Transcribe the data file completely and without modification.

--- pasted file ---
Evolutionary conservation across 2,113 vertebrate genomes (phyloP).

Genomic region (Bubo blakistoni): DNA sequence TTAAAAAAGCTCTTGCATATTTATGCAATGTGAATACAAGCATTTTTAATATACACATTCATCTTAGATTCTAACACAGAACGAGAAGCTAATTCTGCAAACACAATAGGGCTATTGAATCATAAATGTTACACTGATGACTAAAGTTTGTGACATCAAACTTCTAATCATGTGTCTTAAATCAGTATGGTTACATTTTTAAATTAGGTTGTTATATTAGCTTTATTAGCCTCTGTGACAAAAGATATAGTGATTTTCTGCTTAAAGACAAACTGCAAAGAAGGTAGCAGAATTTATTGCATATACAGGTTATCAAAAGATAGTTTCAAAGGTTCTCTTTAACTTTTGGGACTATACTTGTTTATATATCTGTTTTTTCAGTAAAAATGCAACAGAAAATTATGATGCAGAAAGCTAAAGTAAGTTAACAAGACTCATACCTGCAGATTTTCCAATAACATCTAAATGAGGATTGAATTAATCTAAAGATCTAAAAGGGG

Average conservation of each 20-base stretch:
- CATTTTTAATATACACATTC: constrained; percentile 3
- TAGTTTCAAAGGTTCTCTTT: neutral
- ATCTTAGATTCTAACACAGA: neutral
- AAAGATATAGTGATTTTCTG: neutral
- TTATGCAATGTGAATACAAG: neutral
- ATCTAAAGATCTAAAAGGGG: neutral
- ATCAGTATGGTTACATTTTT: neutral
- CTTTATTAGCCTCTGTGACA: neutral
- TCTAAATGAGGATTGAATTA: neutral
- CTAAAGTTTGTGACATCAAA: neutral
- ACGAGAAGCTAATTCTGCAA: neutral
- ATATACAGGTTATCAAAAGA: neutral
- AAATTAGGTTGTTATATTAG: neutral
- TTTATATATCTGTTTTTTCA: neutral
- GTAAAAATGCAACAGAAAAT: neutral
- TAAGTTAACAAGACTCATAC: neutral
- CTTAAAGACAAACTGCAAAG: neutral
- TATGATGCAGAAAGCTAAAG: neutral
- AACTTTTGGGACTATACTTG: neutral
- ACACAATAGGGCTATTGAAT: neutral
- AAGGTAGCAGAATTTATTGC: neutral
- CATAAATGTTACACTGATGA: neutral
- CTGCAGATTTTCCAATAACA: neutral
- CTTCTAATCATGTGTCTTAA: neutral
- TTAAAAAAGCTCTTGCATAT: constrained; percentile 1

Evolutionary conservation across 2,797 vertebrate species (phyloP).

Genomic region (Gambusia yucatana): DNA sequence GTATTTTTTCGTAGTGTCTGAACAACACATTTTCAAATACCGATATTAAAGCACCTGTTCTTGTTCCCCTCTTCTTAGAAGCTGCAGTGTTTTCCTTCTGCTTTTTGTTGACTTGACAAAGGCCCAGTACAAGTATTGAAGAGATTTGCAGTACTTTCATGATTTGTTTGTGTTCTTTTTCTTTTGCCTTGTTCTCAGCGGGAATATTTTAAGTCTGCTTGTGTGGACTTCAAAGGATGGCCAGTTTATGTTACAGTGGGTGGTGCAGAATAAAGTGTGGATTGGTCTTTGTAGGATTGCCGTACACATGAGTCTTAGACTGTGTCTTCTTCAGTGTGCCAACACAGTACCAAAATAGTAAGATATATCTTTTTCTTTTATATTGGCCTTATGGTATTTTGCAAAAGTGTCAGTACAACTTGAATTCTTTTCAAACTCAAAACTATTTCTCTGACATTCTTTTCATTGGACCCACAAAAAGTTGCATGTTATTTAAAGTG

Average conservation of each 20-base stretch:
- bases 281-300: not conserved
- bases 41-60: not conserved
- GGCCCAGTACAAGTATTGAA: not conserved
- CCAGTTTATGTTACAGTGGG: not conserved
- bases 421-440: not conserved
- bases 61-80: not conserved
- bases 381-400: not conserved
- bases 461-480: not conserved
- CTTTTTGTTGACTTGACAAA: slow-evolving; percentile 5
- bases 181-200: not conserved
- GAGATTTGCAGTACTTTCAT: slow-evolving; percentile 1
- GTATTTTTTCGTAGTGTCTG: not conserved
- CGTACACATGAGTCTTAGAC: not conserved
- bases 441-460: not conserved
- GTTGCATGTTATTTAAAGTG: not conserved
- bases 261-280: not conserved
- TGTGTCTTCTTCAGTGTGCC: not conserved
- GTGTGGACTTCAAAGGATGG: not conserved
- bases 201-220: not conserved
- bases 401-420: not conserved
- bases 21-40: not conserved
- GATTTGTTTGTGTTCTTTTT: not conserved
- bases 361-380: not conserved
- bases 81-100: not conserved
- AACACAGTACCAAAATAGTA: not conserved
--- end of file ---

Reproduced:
Evolutionary conservation across 2,113 vertebrate genomes (phyloP).

Genomic region (Bubo blakistoni): DNA sequence TTAAAAAAGCTCTTGCATATTTATGCAATGTGAATACAAGCATTTTTAATATACACATTCATCTTAGATTCTAACACAGAACGAGAAGCTAATTCTGCAAACACAATAGGGCTATTGAATCATAAATGTTACACTGATGACTAAAGTTTGTGACATCAAACTTCTAATCATGTGTCTTAAATCAGTATGGTTACATTTTTAAATTAGGTTGTTATATTAGCTTTATTAGCCTCTGTGACAAAAGATATAGTGATTTTCTGCTTAAAGACAAACTGCAAAGAAGGTAGCAGAATTTATTGCATATACAGGTTATCAAAAGATAGTTTCAAAGGTTCTCTTTAACTTTTGGGACTATACTTGTTTATATATCTGTTTTTTCAGTAAAAATGCAACAGAAAATTATGATGCAGAAAGCTAAAGTAAGTTAACAAGACTCATACCTGCAGATTTTCCAATAACATCTAAATGAGGATTGAATTAATCTAAAGATCTAAAAGGGG

Average conservation of each 20-base stretch:
- CATTTTTAATATACACATTC: constrained; percentile 3
- TAGTTTCAAAGGTTCTCTTT: neutral
- ATCTTAGATTCTAACACAGA: neutral
- AAAGATATAGTGATTTTCTG: neutral
- TTATGCAATGTGAATACAAG: neutral
- ATCTAAAGATCTAAAAGGGG: neutral
- ATCAGTATGGTTACATTTTT: neutral
- CTTTATTAGCCTCTGTGACA: neutral
- TCTAAATGAGGATTGAATTA: neutral
- CTAAAGTTTGTGACATCAAA: neutral
- ACGAGAAGCTAATTCTGCAA: neutral
- ATATACAGGTTATCAAAAGA: neutral
- AAATTAGGTTGTTATATTAG: neutral
- TTTATATATCTGTTTTTTCA: neutral
- GTAAAAATGCAACAGAAAAT: neutral
- TAAGTTAACAAGACTCATAC: neutral
- CTTAAAGACAAACTGCAAAG: neutral
- TATGATGCAGAAAGCTAAAG: neutral
- AACTTTTGGGACTATACTTG: neutral
- ACACAATAGGGCTATTGAAT: neutral
- AAGGTAGCAGAATTTATTGC: neutral
- CATAAATGTTACACTGATGA: neutral
- CTGCAGATTTTCCAATAACA: neutral
- CTTCTAATCATGTGTCTTAA: neutral
- TTAAAAAAGCTCTTGCATAT: constrained; percentile 1

Evolutionary conservation across 2,797 vertebrate species (phyloP).

Genomic region (Gambusia yucatana): DNA sequence GTATTTTTTCGTAGTGTCTGAACAACACATTTTCAAATACCGATATTAAAGCACCTGTTCTTGTTCCCCTCTTCTTAGAAGCTGCAGTGTTTTCCTTCTGCTTTTTGTTGACTTGACAAAGGCCCAGTACAAGTATTGAAGAGATTTGCAGTACTTTCATGATTTGTTTGTGTTCTTTTTCTTTTGCCTTGTTCTCAGCGGGAATATTTTAAGTCTGCTTGTGTGGACTTCAAAGGATGGCCAGTTTATGTTACAGTGGGTGGTGCAGAATAAAGTGTGGATTGGTCTTTGTAGGATTGCCGTACACATGAGTCTTAGACTGTGTCTTCTTCAGTGTGCCAACACAGTACCAAAATAGTAAGATATATCTTTTTCTTTTATATTGGCCTTATGGTATTTTGCAAAAGTGTCAGTACAACTTGAATTCTTTTCAAACTCAAAACTATTTCTCTGACATTCTTTTCATTGGACCCACAAAAAGTTGCATGTTATTTAAAGTG

Average conservation of each 20-base stretch:
- bases 281-300: not conserved
- bases 41-60: not conserved
- GGCCCAGTACAAGTATTGAA: not conserved
- CCAGTTTATGTTACAGTGGG: not conserved
- bases 421-440: not conserved
- bases 61-80: not conserved
- bases 381-400: not conserved
- bases 461-480: not conserved
- CTTTTTGTTGACTTGACAAA: slow-evolving; percentile 5
- bases 181-200: not conserved
- GAGATTTGCAGTACTTTCAT: slow-evolving; percentile 1
- GTATTTTTTCGTAGTGTCTG: not conserved
- CGTACACATGAGTCTTAGAC: not conserved
- bases 441-460: not conserved
- GTTGCATGTTATTTAAAGTG: not conserved
- bases 261-280: not conserved
- TGTGTCTTCTTCAGTGTGCC: not conserved
- GTGTGGACTTCAAAGGATGG: not conserved
- bases 201-220: not conserved
- bases 401-420: not conserved
- bases 21-40: not conserved
- GATTTGTTTGTGTTCTTTTT: not conserved
- bases 361-380: not conserved
- bases 81-100: not conserved
- AACACAGTACCAAAATAGTA: not conserved